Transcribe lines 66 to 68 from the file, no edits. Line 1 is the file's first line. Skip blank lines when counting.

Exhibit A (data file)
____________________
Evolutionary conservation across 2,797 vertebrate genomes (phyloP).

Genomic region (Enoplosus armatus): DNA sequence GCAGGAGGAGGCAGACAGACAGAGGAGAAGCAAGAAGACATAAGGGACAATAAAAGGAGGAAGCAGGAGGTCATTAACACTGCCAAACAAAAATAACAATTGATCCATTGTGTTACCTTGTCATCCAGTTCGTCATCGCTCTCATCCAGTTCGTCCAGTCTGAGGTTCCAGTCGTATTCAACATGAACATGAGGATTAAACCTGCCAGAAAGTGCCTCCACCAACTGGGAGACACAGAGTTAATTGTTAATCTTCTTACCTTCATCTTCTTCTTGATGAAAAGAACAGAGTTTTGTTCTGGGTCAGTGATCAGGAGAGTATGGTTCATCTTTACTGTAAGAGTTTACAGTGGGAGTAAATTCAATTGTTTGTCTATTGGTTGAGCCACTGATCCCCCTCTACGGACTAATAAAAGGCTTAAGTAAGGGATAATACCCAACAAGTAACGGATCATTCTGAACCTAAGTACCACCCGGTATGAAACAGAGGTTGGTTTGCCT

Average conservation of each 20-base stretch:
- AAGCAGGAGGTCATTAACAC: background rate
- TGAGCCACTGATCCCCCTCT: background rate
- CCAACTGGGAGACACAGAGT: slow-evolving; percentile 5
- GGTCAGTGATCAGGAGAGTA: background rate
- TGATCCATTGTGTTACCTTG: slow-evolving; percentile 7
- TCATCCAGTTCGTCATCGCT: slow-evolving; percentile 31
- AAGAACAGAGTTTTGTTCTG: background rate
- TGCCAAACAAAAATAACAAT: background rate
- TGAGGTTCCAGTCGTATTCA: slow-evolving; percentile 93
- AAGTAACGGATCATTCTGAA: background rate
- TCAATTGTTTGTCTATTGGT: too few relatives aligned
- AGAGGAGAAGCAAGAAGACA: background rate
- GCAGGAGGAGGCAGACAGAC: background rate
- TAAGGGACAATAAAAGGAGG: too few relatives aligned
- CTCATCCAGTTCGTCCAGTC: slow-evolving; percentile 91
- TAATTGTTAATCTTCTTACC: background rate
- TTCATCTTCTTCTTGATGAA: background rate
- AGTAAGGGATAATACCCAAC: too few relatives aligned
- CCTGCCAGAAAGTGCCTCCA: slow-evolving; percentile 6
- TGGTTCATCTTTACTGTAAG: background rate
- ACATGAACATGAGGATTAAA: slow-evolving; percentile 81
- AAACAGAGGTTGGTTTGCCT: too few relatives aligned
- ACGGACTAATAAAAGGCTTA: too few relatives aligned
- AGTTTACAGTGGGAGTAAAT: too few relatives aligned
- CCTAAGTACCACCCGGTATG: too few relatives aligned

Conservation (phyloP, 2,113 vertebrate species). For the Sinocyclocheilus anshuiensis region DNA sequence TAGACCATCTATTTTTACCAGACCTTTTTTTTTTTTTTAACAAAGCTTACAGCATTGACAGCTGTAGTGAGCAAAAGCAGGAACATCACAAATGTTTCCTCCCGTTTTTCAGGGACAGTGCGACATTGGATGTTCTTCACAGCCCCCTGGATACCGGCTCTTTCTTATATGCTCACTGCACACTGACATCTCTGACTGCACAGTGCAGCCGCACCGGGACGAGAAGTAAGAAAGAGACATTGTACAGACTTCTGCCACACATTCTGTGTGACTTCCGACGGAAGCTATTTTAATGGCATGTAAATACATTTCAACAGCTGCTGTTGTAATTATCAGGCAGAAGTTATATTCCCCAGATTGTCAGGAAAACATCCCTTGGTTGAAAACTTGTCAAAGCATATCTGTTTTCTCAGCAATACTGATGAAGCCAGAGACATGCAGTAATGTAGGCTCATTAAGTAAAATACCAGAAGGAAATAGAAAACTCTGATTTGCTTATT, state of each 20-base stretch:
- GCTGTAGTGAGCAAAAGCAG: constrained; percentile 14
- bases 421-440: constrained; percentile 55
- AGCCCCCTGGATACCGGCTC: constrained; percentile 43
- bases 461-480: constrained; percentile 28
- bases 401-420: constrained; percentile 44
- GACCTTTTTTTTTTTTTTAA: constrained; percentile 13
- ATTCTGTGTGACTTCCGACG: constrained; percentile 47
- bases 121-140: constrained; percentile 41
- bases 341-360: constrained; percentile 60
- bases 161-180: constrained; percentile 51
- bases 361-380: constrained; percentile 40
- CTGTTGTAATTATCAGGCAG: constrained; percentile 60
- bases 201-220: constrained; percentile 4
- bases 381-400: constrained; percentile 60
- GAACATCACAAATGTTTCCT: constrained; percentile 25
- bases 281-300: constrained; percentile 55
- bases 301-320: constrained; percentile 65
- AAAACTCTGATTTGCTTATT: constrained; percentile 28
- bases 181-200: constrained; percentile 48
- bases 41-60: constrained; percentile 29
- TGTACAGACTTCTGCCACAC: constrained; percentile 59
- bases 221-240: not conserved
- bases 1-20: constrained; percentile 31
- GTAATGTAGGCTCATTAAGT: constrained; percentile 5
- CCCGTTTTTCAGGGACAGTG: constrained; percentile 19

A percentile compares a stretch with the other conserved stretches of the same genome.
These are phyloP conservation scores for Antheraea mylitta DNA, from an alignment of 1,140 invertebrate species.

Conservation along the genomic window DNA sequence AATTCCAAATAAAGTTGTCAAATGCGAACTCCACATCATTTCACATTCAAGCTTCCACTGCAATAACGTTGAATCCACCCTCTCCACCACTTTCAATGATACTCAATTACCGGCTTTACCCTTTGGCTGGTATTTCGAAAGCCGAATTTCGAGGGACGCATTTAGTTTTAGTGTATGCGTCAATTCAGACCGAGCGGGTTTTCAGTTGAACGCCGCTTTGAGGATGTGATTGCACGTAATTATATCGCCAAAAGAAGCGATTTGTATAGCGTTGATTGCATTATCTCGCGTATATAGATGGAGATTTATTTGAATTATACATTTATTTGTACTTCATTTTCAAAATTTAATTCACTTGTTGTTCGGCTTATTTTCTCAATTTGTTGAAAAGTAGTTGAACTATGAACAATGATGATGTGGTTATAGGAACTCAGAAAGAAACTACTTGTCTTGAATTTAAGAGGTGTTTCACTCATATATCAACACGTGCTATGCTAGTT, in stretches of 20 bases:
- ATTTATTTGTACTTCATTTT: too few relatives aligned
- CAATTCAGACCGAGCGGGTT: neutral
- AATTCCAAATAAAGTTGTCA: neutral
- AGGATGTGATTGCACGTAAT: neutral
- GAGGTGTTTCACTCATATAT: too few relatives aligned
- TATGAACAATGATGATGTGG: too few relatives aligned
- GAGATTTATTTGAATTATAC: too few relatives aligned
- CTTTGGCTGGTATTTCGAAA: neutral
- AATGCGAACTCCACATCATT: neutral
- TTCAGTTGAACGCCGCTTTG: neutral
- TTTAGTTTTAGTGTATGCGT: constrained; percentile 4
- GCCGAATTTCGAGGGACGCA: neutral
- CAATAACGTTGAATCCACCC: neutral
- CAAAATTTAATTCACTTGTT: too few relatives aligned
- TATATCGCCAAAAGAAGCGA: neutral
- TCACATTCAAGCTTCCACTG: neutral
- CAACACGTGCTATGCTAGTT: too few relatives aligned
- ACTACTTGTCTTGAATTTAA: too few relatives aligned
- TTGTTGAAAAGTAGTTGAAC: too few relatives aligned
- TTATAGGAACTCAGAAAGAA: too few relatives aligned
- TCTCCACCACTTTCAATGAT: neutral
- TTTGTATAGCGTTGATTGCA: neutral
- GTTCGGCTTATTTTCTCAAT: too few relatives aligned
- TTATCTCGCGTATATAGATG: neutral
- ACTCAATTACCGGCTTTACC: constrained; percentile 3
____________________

- AATGCGAACTCCACATCATT: neutral
- TTCAGTTGAACGCCGCTTTG: neutral
- TTTAGTTTTAGTGTATGCGT: constrained; percentile 4